Akeem "Miggie Smalls" Mignott is a 25-year-old St Andrew-based featherweight boxer who says a lack of opportunities is making him consider migration.
Mignott says that six of his last scheduled fights over the last two years have been cancelled for various reasons.
He started out in mixed martial arts (MMA) but after his first fight was cancelled because his opponent changed his mind about facing him, he retired with only one match in an octagon. This was because after his subsequent fights were cancelled because of the COVID-19 pandemic, he was unable to find other fighters in his weight class. That's when he decided to switch to boxing, now training in Duhaney Park, but also occasionally with professional boxer now turned coach Sakima Mullings at the Suga Knockout Boxing Gym in Olympic Gardens.
He then had a boxing match set for last August but was unable to find sponsorship. He was then scheduled to face Tyreek Jackson in Olympic Gardens last summer. However, Jackson realised at the weigh-in for the event that he was nine years younger than Mignott and his camp cancelled the bout.
Mignott was set to compete at a fight night at the GC Foster College of Physical Education and Sport last month, but his opponent did not show up on the night.
"I feel extremely frustrated every time I hear myself booked for a fight," Mignott told the Jamaica Observer. "I honestly feel a mixture of angst and also an impending disappointment, especially when you consider how hard I train and how seriously I take fighting, as a whole. I can't believe the run of luck I've had."
But while he says it is difficult to motivate himself to prepare for fights when he is unsure they will even occur, Mignott says he still keeps himself in the best shape possible.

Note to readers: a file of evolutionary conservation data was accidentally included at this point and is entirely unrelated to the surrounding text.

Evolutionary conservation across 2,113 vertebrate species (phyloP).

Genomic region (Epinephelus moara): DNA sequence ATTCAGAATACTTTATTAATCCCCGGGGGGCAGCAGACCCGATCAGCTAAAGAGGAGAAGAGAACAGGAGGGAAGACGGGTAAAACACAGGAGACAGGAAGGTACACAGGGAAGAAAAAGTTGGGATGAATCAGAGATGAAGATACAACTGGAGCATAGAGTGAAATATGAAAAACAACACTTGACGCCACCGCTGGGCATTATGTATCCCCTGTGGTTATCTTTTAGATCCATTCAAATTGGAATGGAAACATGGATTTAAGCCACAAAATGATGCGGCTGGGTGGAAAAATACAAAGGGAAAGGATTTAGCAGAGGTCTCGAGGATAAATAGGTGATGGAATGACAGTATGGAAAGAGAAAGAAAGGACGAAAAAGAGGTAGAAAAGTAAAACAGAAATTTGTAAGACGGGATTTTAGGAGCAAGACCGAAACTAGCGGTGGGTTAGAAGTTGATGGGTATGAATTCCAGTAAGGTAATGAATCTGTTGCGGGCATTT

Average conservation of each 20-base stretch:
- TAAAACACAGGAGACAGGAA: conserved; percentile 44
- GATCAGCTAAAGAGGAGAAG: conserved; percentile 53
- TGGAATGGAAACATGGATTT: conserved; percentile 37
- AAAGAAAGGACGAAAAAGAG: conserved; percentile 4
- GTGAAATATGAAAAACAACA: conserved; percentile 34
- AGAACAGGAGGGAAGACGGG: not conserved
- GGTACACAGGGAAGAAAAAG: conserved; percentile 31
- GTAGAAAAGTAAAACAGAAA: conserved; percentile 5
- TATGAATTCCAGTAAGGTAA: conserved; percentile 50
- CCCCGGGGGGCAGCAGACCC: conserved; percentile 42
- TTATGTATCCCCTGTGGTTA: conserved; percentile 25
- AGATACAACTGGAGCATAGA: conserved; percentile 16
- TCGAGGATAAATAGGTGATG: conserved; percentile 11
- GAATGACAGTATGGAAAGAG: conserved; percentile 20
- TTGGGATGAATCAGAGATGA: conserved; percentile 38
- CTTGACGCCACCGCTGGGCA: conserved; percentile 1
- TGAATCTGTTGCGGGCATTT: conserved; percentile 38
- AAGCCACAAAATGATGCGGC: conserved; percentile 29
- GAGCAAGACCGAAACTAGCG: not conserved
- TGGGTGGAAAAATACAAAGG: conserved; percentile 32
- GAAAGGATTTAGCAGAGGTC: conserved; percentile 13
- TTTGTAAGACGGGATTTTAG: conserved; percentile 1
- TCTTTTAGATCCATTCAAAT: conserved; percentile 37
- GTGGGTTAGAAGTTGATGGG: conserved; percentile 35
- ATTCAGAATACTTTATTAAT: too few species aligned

"Sometimes, it's tough to get up and put your body through the physical and mental stress that comes with training for such a cut-throat sport," he said. "I'm always training because I know my end goal and where I want to be, ultimately. So even when I'm not booked for a fight, I'm working just as hard, so it's no change for me."
Mignott, who has completed studies in communication arts at the University of Technology, Jamaica, has the option of seeking traditional employment but says that his goal is to represent Jamaica. First, he wants to do this as an amateur at the Olympic Games in 2024, then professionally in world title fights globally. But with his 26th birthday coming next month, he says he may be running out of time.
"I do feel it will keep happening," he said of his matches being cancelled. "It has been repeating itself for two years now, so I'm losing hope that I will ever get to compete in my home country again.
"There's already a shortage of good fighters in my weight class in Jamaica and, to tell you the truth, my goal has always been to compete at the highest level. This was my way to get there, but now my window feels like it's getting smaller and smaller every passing day."
Mignott says he is unsure what can be done by the Jamaica Boxing Board (JBB) to produce more options in the division but he says boxers need to find it more appealing to step into the ring. Mignott referenced former world champions Mike McCallum, Trevor Berbick, Glen Johnson, and Nicholas Walters as Jamaican boxers who all had their opportunities because of migration.
"I think the problem is a lack of funding in the sport, hence a lack of people trying to get into the sport or being able to compete effectively," he said. "That's why I think so many people leave the country to get chances to compete because the Government doesn't seem as concerned with boxing as it is with sports such as track and field, and football."
But JBB President Stephen Jones disagrees with Mignott that the featherweight division lacks numbers.
"It's not a difficult weight for him to find bouts in," Jones told the Observer. "I don't know much about him but if he's coming over from MMA, then his first thing would be to align himself with a gym and the coaches because those are the ones who'd be integral in matching up the fights."
Jones says the JBB only has difficulty with its heavyweight division, and its women's boxing, where it is still building on the number of females to have depth in each weight class. He says the bout at GC Foster was oversubscribed, where he says there were nine amateur bouts on the card but they could have had at least six more.
"My advice would not be for someone in the featherweight division to go overseas to get fights," he said. "I expect us to have a heavy calendar for 2023, and if he's aligned with a gym and serious about the sport, and training, he will get bouts."
The JBB's next high-profile amateur event is the National Championships at the Stanley Couch Gym in Kingston early next year.